3: “Self-organization is an order that has no hierarchical designer or director.” Browning & Boudes cite Peter Drucker’s idea that “in the Knowledge Economy everyone is a volunteer.” Volunteerism means that everyone is fundamentally qualified to do some part of a project, that roles shift to accommodate existing talents and the development of new talents, and that if a person isn’t working out in one role, they can move to another. In volunteer contexts, leadership is often dynamic, where everyone serves for a time as the leader and then moves on.
4: “Narratives are valuable for showing role differentiation and polyvocality.” There are many voices, and many perspectives, and these can be effectively communicated when people relate to one another through stories and examples. Diversity of opinion and distance from a problem can help raise solutions – but the people who know the situation best, and who are closest to it, must be open to the possibilities. (Easier said than done.)
5: “Conformity carries risks, and thus we need diverse inputs when responding to complexity.” The authors suggest that learning should be valued over order and structure. This does not mean that order is unnecessary, but that any order that is established should be viewed as temporary – a framework to serve as the basis for new learning.
6: “Action is valuable under conditions of complexity.” Acting, learning, and adjusting is more effective and more productive than trying to identify the right solution, plan it, and then do it. Action builds identity and creates meaning; “the most useful information is contextual and need-driven.”
7: “The focus is properly on small forces and how they affect complex systems.” The authors suggest that focusing on small wins and keeping things simple is a strategy for success. I love the following story that they describe, so I have to include it here:
Snowden relates a story of two software development groups – one expert, the other a lesser group – whose experience in programming was limited to the fairly routine requirements of payroll systems. In a competitive exercise between these two groups for learning purposes, the experts created a plan for an elegant piece of code that would take two months to develop. The payroll programmers, meanwhile, downloaded a “good enough” list from the Internet that cost five dollars (Snowden, 1999). Thus one feature for smallness for Snowden is the decisions that can be made that allow the group to move on – to accept “good enough,” implement it, and then see what that action means.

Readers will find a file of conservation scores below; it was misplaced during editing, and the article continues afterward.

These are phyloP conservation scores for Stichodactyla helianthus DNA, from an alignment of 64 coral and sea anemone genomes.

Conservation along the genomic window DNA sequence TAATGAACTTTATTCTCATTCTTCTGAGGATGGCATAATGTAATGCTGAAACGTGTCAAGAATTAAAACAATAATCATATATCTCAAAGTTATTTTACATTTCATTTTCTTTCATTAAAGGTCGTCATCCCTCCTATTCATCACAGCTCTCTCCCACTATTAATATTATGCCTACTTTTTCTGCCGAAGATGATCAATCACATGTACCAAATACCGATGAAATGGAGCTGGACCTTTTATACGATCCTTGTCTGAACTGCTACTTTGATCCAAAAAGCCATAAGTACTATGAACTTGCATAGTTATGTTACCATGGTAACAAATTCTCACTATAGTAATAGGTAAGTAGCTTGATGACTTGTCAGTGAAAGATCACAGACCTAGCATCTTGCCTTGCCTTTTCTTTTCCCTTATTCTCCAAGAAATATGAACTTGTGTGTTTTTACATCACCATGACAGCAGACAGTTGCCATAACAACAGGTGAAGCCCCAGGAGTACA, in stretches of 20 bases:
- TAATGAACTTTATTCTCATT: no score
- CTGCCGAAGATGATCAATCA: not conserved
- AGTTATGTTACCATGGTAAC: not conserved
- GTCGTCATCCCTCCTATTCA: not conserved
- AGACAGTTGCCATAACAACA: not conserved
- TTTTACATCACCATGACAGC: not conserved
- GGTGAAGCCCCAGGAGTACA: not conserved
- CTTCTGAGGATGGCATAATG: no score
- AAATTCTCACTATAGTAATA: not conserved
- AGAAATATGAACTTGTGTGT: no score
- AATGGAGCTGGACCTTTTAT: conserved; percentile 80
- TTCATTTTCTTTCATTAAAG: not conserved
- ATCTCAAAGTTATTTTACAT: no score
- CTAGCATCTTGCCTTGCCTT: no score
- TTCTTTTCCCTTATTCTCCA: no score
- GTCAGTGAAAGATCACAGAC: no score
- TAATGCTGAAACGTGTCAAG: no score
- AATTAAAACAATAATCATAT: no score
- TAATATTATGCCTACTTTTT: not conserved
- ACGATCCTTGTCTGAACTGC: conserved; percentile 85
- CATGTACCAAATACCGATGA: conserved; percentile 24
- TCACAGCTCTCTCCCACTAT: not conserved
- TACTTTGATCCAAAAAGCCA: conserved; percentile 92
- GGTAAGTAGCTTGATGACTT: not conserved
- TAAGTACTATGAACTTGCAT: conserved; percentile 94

8: “It is important to understand the irony of bureaucratic control.” Producing data and information can be overwhelming; innovative achievements can be suffocated by measurement, evaluation and control. We assume that organizations are deterministic and behavior can be programmed, using carrots and sticks. But people are neither rational nor linear, and this can be both the strength of the organization and its Achilles heel.
New organizational models are needed to be able to follow this advice. So many of the projects I see today are like solving mysteries: you know what needs to happen (because you have requirements documents), there are motivated people all around you who really want the mystery solved, someone is footing the bill (at least for a while), and everyone wants to make progress. But because the process is full of learning new information, finding clues, and relating to people’s needs – it’s impossible to put a timeline on it. This frustrates project managers (and their bosses) immensely, because their jobs revolve around bringing some order to complexity and setting expectations in terms of time and budget.
Can you imagine a crime show like Law & Order starting out with a murder – and then you cut to the scene where the police chief says: “We need to solve this murder immediately… all the clues need to be found by next Friday, all the suspects interviewed by the following Wednesday, and then I want a report on my desk with the solution three weeks from today!”
It sounds funny, but this is exactly what plenty of managers are trying to do right now in their own organizations. The “corporate consciousness” will support this kind of behavior until a rational alternative is found.